Mon Jan 18, 2016, 07:36 PM

21. um...

 

10m is not a lot for a CEO.

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Response to hill2016 (Reply #21)

Mon Jan 18, 2016, 07:39 PM

24. It's too fucking much. And it doesn't include the stock options and bonuses

that are handed out to these parasites like candy.

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Response to The Velveteen Ocelot (Reply #24)

Mon Jan 18, 2016, 07:46 PM

29. +10,000 nt

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Response to The Velveteen Ocelot (Reply #24)

Mon Jan 18, 2016, 07:56 PM

35. according to your link

 

that includes the stock options and bonuses.

their base is only about $1m.

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Response to hill2016 (Reply #35)

Mon Jan 18, 2016, 08:04 PM

39. Still too fucking much.

Whatever it is, there's no reason to be paying big bucks to executives and their minions when the whole thing can be done for a fraction of the cost, like Medicare, with a less than 2% overhead. Private insurers' overhead costs are 20-25%. Why should we be paying that?

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Response to hill2016 (Reply #21)

Mon Jan 18, 2016, 10:17 PM

63. 10 million is heaven sent salvation for 100 families.

It is over two hundred times the median wage of the USA.
It is over four hundred times what I am trying to raise a family of four on.

10million dollars salary is an abomination.
For a person in Healthcare that can't write a prescription? For a person who doesn't add value to the process? For a person who should have no legal standing what so ever in making a decision about someone else's healthcare?

No matter who the CEO is, with over 317 million people in the USA, it is mathematically impossible to not be able to find someone who can do the job better for far less money.

Salaries like that are key indicators of over priced products and ripped off stock holders.

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Response to hill2016 (Reply #17)

Mon Jan 18, 2016, 07:43 PM

27. Under single-payer ...

Administrative costs for single-payer is far less than what a multiple-payer system costs. Medicare operates around 1.3%.

So, even with your dubious 80-85% (which assumes honest accounting), your system costs almost 15 to 20 times as much as single-payer.

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Response to Fantastic Anarchist (Reply #27)

Mon Jan 18, 2016, 07:53 PM

32. most of your costs are actually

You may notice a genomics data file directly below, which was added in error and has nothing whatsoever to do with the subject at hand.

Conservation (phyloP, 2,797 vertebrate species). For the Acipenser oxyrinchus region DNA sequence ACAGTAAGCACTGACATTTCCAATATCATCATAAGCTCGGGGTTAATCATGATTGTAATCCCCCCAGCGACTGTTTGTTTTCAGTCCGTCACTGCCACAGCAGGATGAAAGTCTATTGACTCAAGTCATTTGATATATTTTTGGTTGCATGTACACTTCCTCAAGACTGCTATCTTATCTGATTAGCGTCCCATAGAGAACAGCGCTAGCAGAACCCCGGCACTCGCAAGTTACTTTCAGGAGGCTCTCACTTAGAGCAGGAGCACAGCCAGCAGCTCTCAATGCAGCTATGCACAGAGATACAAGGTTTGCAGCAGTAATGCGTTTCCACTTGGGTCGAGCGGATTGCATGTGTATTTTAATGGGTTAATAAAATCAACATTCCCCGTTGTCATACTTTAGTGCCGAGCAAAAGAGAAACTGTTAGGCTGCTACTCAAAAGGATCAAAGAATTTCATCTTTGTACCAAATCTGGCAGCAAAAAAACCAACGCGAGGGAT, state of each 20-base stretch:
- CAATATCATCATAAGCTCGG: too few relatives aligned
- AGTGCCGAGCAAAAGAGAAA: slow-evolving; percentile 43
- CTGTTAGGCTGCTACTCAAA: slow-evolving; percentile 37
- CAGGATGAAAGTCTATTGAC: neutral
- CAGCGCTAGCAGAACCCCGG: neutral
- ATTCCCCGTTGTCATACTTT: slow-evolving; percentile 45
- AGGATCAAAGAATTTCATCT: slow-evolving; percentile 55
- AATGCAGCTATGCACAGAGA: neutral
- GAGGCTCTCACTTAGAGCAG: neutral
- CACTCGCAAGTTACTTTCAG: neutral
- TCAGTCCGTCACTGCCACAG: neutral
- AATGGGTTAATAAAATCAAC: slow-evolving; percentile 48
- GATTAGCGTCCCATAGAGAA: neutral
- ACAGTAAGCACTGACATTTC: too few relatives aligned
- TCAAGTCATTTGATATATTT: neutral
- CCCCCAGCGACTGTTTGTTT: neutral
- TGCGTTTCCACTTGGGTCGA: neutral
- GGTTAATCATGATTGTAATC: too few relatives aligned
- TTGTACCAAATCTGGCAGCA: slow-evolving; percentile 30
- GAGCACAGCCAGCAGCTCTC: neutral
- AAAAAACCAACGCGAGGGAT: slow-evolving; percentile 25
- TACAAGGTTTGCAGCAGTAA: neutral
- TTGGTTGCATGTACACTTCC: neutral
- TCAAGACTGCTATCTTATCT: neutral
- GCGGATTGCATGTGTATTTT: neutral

in the medical claims paid.

So you cut the overhead. But you still have the medical claims to actually pay out.

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Response to hill2016 (Reply #32)

Mon Jan 18, 2016, 08:06 PM

40. How is Medicare managing with a less than 2% overhead?

Medicare pays medical claims for lots of sick old people and its operating costs are still less than 10% of private insurers.

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Response to The Velveteen Ocelot (Reply #40)

Mon Jan 18, 2016, 08:10 PM

42. well

 

sick old people have much higher claims per person while private insurers have to deal with much smaller claims. So there's one distortion there.

Medicare doesn't need underwriting (everyone is covered according to statutory requirements), marketing, payment collection (done by the IRS), etc.

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Response to hill2016 (Reply #42)

Mon Jan 18, 2016, 08:19 PM

46. You made my point for me.

Single payer wouldn't need underwriting, marketing or payment collection either. Another reason it would be cheaper.

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Response to The Velveteen Ocelot (Reply #46)

Mon Jan 18, 2016, 08:24 PM

47. sure you can save on that

 

but the bulk of your costs are still medical claims

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Response to hill2016 (Reply #47)

Tue Jan 19, 2016, 11:34 AM

73. Which are still cheaper overall.

Especially with the risk pool spread out among a healthier population.

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Response to Fantastic Anarchist (Reply #27)

Mon Jan 18, 2016, 08:11 PM

43. nope

Medicare is 3, private insurance is 20. that is less than 7 times.

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Response to dsc (Reply #43)

Mon Jan 18, 2016, 08:16 PM

44. No, Medicare is 1.3%

But even for the sake of argument, private insurance costs 7 times as much as single-payer.

Thank you for making my argument.

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Response to hill2016 (Reply #17)

Mon Jan 18, 2016, 07:47 PM

30. Now who is naive?

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Response to The Velveteen Ocelot (Reply #10)

Mon Jan 18, 2016, 09:43 PM

57. He does not pay 18K a year

 

Annual checkup and other medical appointments are not part of the deductible.

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Response to hill2016 (Original post)

Mon Jan 18, 2016, 07:23 PM

13. no. we already pay more for health care than single payer would cost.

Single payer is a SAVINGS.